MOSCOW/KYIV (Reuters) -- Shelling in Ukraine on Thursday renewed Western fears of an imminent Russian invasion as U.S. President Joe Biden said Moscow is preparing a pretext to justify a possible attack and the Kremlin expelled an American diplomat.
Early morning exchanges of fire between Kyiv's forces and pro-Russian separatists - who have been at war for years and where a ceasefire is periodically violated - caused alarm as Western countries have said an incursion could come at any time.
One of the deepest crises in post-Cold War relations is playing out in Europe as Russia wants security guarantees, including Ukraine never joining NATO, and the U.S. and allies offer arms control and confidence-building measures.
While Russia accuses the West of hysteria, saying some of its troops have returned to bases and that it has no plans to invade, many Western countries are adamant that the military build-up is continuing ahead of a possible assault.
"We have reason to believe they are engaged in a false flag operation to have an excuse to go in," Biden told reporters at the White House. "Every indication we have is they're prepared to go into Ukraine and attack Ukraine."
He ordered Secretary of State Antony Blinken to change his travel plans at the last minute to speak at a United Nations Security Council meeting, where he outlined possible Russian scenarios.
"It could be a fabricated so-called terrorist bombing inside Russia, the invented discovery of a mass grave, a staged drone strike against civilians, or a fake -- even a real -- attack using chemical weapons," Blinken said. "Russia may describe this event as ethnic cleansing, or a genocide."
Deputy Foreign Minister Sergei Vershinin said Blinken's comments were regrettable and dangerous.
Diplomatic efforts will continue on Friday when Biden hosts a call with the leaders of Canada, France, Germany, Italy, Poland, Romania, Britain, the European Union and NATO. Blinken will meet counterparts at the Munich Security Conference.
He will also discuss the crisis late next week with Russian foreign minister Sergei Lavrov, "provided there is no further Russian invasion of Ukraine," the State Department said.
But in a blow to U.S.-Russian relations, Russia expelled U.S. Deputy Chief of Mission Bart Gorman. The move was announced on Thursday but a senior State Department official said he left last week.
Moscow cited the U.S. expulsion of a senior official in Washington, who it said was forced to leave before a replacement could be found as part of a U.S. "visa war."
Washington said it would respond to the "unprovoked" move. Russian diplomats who have stayed longer than three years must leave the United States, while Moscow is giving U.S. diplomats less time, a State Department spokesperson said.
In Ukraine, Russian-backed rebels and Kyiv's forces traded accusations that each had fired across the ceasefire line in eastern Ukraine, where Moscow accuses Kyiv of "exterminating" civilians.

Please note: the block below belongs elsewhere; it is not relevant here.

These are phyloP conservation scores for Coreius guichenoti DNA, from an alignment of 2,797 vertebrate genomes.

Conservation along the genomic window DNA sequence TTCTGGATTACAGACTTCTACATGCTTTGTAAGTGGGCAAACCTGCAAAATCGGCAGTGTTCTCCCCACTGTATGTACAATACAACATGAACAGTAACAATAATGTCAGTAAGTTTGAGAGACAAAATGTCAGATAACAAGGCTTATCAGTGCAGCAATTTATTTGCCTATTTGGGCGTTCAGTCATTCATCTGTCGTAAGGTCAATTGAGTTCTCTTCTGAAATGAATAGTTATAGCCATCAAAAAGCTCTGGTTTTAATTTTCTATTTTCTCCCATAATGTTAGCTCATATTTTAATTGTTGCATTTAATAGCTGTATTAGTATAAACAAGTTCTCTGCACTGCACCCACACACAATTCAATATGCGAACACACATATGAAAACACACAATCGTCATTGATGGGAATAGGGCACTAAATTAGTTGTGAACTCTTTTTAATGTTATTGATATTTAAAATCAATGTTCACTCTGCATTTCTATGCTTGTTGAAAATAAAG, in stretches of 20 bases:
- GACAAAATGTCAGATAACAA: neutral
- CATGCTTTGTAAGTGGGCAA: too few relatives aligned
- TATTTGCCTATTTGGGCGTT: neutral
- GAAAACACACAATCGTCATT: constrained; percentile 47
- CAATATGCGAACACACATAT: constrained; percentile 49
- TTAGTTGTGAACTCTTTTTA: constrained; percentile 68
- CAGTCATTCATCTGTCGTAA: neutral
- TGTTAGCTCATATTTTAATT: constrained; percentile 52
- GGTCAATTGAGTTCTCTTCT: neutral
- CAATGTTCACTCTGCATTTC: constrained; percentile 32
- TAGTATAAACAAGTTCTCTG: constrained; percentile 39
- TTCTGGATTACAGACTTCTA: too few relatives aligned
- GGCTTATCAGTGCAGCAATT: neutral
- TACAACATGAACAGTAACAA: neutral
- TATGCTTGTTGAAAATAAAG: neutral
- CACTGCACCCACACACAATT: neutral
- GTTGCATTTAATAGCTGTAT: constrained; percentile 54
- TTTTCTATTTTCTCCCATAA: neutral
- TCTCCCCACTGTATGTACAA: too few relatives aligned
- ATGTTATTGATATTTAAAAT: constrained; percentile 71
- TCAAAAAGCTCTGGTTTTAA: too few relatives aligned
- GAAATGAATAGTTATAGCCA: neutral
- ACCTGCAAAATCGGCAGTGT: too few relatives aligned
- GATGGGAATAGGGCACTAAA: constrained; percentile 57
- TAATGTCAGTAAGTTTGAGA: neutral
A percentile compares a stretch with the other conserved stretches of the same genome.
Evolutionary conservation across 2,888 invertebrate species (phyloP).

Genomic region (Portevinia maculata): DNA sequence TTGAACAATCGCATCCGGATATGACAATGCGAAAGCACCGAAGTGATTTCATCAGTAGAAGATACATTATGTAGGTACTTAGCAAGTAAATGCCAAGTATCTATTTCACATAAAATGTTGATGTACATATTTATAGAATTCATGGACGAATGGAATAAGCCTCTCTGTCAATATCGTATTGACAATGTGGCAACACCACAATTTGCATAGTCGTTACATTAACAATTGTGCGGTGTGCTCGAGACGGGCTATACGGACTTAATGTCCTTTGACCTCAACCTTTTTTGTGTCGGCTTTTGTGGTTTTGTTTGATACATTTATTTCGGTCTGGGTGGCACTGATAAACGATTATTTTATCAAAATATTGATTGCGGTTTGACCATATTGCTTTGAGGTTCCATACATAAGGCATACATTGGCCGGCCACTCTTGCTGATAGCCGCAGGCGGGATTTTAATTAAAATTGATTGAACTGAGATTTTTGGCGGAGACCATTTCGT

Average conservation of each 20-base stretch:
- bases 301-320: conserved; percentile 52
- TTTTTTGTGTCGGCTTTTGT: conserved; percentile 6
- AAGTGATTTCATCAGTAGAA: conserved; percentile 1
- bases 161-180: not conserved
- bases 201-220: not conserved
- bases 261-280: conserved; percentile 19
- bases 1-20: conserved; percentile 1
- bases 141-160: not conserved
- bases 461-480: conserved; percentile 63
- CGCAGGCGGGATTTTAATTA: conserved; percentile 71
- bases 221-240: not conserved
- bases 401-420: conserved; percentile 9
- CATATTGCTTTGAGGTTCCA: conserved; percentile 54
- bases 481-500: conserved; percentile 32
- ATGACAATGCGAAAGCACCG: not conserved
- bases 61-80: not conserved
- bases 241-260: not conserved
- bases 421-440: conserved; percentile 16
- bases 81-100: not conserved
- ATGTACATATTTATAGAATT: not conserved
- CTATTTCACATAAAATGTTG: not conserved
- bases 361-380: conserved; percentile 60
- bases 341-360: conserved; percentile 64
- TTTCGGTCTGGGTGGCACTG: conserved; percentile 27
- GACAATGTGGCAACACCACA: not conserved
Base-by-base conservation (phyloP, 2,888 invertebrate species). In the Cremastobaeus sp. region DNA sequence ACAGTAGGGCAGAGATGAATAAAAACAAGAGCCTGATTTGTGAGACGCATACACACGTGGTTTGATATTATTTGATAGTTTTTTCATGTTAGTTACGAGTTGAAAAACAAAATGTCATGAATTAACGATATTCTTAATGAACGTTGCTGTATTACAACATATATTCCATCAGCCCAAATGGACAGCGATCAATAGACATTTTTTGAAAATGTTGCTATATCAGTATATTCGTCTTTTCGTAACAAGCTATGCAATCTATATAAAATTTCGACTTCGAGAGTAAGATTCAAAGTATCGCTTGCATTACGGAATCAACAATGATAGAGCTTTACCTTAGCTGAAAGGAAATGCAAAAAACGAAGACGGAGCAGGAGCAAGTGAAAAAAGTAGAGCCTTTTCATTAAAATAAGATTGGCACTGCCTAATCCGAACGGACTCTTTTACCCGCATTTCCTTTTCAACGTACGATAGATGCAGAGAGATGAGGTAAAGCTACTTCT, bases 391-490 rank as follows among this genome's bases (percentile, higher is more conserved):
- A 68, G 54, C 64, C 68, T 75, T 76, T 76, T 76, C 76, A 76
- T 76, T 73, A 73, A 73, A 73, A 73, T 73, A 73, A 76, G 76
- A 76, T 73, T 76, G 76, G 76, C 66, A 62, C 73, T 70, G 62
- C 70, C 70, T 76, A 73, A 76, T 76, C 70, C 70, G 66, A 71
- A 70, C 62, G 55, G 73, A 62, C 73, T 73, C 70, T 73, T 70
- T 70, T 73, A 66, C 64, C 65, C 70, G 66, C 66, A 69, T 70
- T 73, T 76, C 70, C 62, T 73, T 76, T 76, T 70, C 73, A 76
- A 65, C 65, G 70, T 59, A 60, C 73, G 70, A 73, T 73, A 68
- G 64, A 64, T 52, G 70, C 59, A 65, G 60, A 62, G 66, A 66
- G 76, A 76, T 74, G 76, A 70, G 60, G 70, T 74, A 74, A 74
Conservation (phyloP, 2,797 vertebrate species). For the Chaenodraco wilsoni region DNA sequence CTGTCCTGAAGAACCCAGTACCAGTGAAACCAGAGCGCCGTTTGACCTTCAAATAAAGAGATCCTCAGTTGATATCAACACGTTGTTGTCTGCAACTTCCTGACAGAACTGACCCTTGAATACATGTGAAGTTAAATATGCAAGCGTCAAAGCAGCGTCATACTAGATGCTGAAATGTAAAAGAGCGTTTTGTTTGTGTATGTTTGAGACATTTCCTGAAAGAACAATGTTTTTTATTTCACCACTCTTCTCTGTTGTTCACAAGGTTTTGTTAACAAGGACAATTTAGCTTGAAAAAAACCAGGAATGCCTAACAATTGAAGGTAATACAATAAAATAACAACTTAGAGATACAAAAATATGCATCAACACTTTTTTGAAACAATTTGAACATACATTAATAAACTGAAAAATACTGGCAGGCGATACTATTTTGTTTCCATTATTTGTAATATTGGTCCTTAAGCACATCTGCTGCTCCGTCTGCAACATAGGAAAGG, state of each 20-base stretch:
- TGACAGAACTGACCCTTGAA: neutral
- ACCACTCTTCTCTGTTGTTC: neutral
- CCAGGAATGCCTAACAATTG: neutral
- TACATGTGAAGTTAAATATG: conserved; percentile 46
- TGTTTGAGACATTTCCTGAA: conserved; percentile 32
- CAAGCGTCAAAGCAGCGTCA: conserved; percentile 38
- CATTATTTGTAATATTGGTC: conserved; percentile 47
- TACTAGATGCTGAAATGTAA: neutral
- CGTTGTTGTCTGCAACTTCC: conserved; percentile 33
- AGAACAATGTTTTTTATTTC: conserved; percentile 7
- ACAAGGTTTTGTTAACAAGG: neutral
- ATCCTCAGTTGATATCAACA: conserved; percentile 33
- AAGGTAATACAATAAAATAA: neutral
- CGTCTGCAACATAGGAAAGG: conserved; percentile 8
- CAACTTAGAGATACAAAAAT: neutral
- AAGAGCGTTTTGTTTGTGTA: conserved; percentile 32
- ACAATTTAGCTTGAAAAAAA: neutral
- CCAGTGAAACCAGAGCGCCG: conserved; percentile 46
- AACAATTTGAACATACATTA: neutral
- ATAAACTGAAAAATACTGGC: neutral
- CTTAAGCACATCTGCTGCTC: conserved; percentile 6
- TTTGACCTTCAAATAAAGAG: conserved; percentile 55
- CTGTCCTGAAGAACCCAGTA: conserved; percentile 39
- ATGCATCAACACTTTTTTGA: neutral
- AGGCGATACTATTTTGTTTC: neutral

Ukrainian government forces denied accusations of having targeted separatist positions in the breakaway region of Donbass, which borders Russia.
Details could not be established independently, but reports from both sides suggested an incident more serious than the routine ceasefire violations that are often reported in the area.
Kremlin spokesperson Dmitry Peskov said Moscow was "seriously concerned" about the reports. Russia has long said Kyiv wants an excuse to seize rebel territory by force, which Ukraine denies.
Ukraine's President Volodymyr Zelenskiy said the pro-Russian forces had shelled a kindergarten, in what he called a "big provocation."
Video footage released by Ukrainian police showed a hole through a brick wall in a room scattered with debris and children's toys.
"Some provocations were planned for today, we expected them and thought that a war had begun," Dmytro, a resident of the village of Stanytsia Luhanska, told Reuters.
The separatists, for their part, accused government forces of opening fire on their territory four times in the past 24 hours.
Neither account could be verified.
A Reuters photographer in the town of Kadiivka, in Ukraine's rebel-held Luhansk region, heard the sound of some artillery fire from the direction of the line of contact, but was not able to determine details.
Estimates also vary as to how many Russia soldiers have massed near Ukraine. Nearby NATO member Estonia cited around 170,000 troops on Wednesday.
White House spokesperson Karine Jean-Pierre said that Russia had added 7,000 troops to its presence at the Ukrainian border over the past 24 hours.
"We see them fly in more combat and support aircraft. We see them sharpen their readiness in the Black Sea," Defense Secretary Lloyd Austin said at NATO headquarters in Brussels.
Russia's defense ministry released video it said showed more units leaving the area near the border.
Maxar Technologies, a private U.S. company that has been tracking the build-up, said satellite images showed that, while Russia has pulled back some military equipment from near Ukraine, other hardware has arrived.
As talks continue, Russia says its security demands are still being ignored.
"In the absence of the readiness of the American side to agree on firm, legally binding guarantees of our security from the United States and its allies, Russia will be forced to respond, including through the implementation of military-technical measures," it said in a letter.